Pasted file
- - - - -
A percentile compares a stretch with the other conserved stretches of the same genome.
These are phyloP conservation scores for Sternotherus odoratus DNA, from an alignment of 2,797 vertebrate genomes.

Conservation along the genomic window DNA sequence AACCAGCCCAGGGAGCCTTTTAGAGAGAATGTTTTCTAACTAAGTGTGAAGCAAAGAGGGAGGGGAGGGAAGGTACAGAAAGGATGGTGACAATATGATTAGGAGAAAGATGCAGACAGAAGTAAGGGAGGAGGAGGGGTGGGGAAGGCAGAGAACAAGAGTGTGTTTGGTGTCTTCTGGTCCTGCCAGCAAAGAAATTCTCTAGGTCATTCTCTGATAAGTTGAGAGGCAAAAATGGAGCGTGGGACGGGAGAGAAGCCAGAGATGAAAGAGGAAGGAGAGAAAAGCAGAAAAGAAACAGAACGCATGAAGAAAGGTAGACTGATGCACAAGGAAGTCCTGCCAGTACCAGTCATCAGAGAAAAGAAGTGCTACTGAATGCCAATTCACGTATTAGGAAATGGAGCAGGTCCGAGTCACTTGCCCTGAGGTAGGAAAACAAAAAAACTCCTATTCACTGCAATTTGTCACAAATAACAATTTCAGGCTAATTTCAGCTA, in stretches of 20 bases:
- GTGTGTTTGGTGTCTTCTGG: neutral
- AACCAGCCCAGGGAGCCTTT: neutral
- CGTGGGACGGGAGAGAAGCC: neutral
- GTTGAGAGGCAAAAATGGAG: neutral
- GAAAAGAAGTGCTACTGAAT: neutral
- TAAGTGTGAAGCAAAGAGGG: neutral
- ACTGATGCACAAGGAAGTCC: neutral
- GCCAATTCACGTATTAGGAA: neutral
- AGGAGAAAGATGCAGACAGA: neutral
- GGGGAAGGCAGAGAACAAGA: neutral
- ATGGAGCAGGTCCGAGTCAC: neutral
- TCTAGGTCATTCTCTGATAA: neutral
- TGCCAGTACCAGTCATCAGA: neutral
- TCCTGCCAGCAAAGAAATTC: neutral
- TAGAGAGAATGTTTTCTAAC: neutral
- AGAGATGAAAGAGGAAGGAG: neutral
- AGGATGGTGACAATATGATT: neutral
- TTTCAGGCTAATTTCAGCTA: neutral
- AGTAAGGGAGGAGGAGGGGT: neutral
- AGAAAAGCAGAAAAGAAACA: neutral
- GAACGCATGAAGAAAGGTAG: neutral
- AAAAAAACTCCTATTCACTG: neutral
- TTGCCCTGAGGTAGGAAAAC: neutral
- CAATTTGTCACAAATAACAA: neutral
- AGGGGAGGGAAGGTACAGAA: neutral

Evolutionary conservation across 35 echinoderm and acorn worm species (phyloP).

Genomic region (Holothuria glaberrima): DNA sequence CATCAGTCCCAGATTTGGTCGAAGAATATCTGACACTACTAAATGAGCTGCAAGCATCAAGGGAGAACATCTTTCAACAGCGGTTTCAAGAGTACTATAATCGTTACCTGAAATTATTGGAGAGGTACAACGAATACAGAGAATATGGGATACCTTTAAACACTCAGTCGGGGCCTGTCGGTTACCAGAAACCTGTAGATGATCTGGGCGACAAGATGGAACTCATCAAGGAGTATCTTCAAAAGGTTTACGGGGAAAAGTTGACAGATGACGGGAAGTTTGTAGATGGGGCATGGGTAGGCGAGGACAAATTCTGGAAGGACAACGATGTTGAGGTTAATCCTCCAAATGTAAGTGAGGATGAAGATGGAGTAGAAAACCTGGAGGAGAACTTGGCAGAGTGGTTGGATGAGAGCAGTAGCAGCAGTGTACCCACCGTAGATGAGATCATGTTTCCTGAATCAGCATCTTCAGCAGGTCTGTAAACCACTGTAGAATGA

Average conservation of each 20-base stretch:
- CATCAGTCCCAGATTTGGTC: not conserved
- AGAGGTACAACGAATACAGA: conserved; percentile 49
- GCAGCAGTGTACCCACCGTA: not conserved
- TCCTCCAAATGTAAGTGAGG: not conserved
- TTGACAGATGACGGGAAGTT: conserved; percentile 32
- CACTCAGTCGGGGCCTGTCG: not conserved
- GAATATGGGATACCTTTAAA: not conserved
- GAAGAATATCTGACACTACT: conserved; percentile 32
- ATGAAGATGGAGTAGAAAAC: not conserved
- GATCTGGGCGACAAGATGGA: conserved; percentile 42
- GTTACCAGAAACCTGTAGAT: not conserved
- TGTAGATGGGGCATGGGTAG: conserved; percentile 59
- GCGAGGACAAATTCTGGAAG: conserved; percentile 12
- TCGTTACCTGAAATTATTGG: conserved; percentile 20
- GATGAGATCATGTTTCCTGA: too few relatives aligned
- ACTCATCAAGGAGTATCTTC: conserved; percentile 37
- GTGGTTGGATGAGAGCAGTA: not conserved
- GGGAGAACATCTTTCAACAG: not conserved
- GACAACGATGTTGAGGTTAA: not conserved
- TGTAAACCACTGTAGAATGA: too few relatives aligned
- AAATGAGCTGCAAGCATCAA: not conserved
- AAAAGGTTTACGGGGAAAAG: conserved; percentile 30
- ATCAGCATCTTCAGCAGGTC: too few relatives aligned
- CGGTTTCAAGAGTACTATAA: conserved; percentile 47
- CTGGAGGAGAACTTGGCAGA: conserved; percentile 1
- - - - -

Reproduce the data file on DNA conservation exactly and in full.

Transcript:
A percentile compares a stretch with the other conserved stretches of the same genome.
These are phyloP conservation scores for Sternotherus odoratus DNA, from an alignment of 2,797 vertebrate genomes.

Conservation along the genomic window DNA sequence AACCAGCCCAGGGAGCCTTTTAGAGAGAATGTTTTCTAACTAAGTGTGAAGCAAAGAGGGAGGGGAGGGAAGGTACAGAAAGGATGGTGACAATATGATTAGGAGAAAGATGCAGACAGAAGTAAGGGAGGAGGAGGGGTGGGGAAGGCAGAGAACAAGAGTGTGTTTGGTGTCTTCTGGTCCTGCCAGCAAAGAAATTCTCTAGGTCATTCTCTGATAAGTTGAGAGGCAAAAATGGAGCGTGGGACGGGAGAGAAGCCAGAGATGAAAGAGGAAGGAGAGAAAAGCAGAAAAGAAACAGAACGCATGAAGAAAGGTAGACTGATGCACAAGGAAGTCCTGCCAGTACCAGTCATCAGAGAAAAGAAGTGCTACTGAATGCCAATTCACGTATTAGGAAATGGAGCAGGTCCGAGTCACTTGCCCTGAGGTAGGAAAACAAAAAAACTCCTATTCACTGCAATTTGTCACAAATAACAATTTCAGGCTAATTTCAGCTA, in stretches of 20 bases:
- GTGTGTTTGGTGTCTTCTGG: neutral
- AACCAGCCCAGGGAGCCTTT: neutral
- CGTGGGACGGGAGAGAAGCC: neutral
- GTTGAGAGGCAAAAATGGAG: neutral
- GAAAAGAAGTGCTACTGAAT: neutral
- TAAGTGTGAAGCAAAGAGGG: neutral
- ACTGATGCACAAGGAAGTCC: neutral
- GCCAATTCACGTATTAGGAA: neutral
- AGGAGAAAGATGCAGACAGA: neutral
- GGGGAAGGCAGAGAACAAGA: neutral
- ATGGAGCAGGTCCGAGTCAC: neutral
- TCTAGGTCATTCTCTGATAA: neutral
- TGCCAGTACCAGTCATCAGA: neutral
- TCCTGCCAGCAAAGAAATTC: neutral
- TAGAGAGAATGTTTTCTAAC: neutral
- AGAGATGAAAGAGGAAGGAG: neutral
- AGGATGGTGACAATATGATT: neutral
- TTTCAGGCTAATTTCAGCTA: neutral
- AGTAAGGGAGGAGGAGGGGT: neutral
- AGAAAAGCAGAAAAGAAACA: neutral
- GAACGCATGAAGAAAGGTAG: neutral
- AAAAAAACTCCTATTCACTG: neutral
- TTGCCCTGAGGTAGGAAAAC: neutral
- CAATTTGTCACAAATAACAA: neutral
- AGGGGAGGGAAGGTACAGAA: neutral

Evolutionary conservation across 35 echinoderm and acorn worm species (phyloP).

Genomic region (Holothuria glaberrima): DNA sequence CATCAGTCCCAGATTTGGTCGAAGAATATCTGACACTACTAAATGAGCTGCAAGCATCAAGGGAGAACATCTTTCAACAGCGGTTTCAAGAGTACTATAATCGTTACCTGAAATTATTGGAGAGGTACAACGAATACAGAGAATATGGGATACCTTTAAACACTCAGTCGGGGCCTGTCGGTTACCAGAAACCTGTAGATGATCTGGGCGACAAGATGGAACTCATCAAGGAGTATCTTCAAAAGGTTTACGGGGAAAAGTTGACAGATGACGGGAAGTTTGTAGATGGGGCATGGGTAGGCGAGGACAAATTCTGGAAGGACAACGATGTTGAGGTTAATCCTCCAAATGTAAGTGAGGATGAAGATGGAGTAGAAAACCTGGAGGAGAACTTGGCAGAGTGGTTGGATGAGAGCAGTAGCAGCAGTGTACCCACCGTAGATGAGATCATGTTTCCTGAATCAGCATCTTCAGCAGGTCTGTAAACCACTGTAGAATGA

Average conservation of each 20-base stretch:
- CATCAGTCCCAGATTTGGTC: not conserved
- AGAGGTACAACGAATACAGA: conserved; percentile 49
- GCAGCAGTGTACCCACCGTA: not conserved
- TCCTCCAAATGTAAGTGAGG: not conserved
- TTGACAGATGACGGGAAGTT: conserved; percentile 32
- CACTCAGTCGGGGCCTGTCG: not conserved
- GAATATGGGATACCTTTAAA: not conserved
- GAAGAATATCTGACACTACT: conserved; percentile 32
- ATGAAGATGGAGTAGAAAAC: not conserved
- GATCTGGGCGACAAGATGGA: conserved; percentile 42
- GTTACCAGAAACCTGTAGAT: not conserved
- TGTAGATGGGGCATGGGTAG: conserved; percentile 59
- GCGAGGACAAATTCTGGAAG: conserved; percentile 12
- TCGTTACCTGAAATTATTGG: conserved; percentile 20
- GATGAGATCATGTTTCCTGA: too few relatives aligned
- ACTCATCAAGGAGTATCTTC: conserved; percentile 37
- GTGGTTGGATGAGAGCAGTA: not conserved
- GGGAGAACATCTTTCAACAG: not conserved
- GACAACGATGTTGAGGTTAA: not conserved
- TGTAAACCACTGTAGAATGA: too few relatives aligned
- AAATGAGCTGCAAGCATCAA: not conserved
- AAAAGGTTTACGGGGAAAAG: conserved; percentile 30
- ATCAGCATCTTCAGCAGGTC: too few relatives aligned
- CGGTTTCAAGAGTACTATAA: conserved; percentile 47
- CTGGAGGAGAACTTGGCAGA: conserved; percentile 1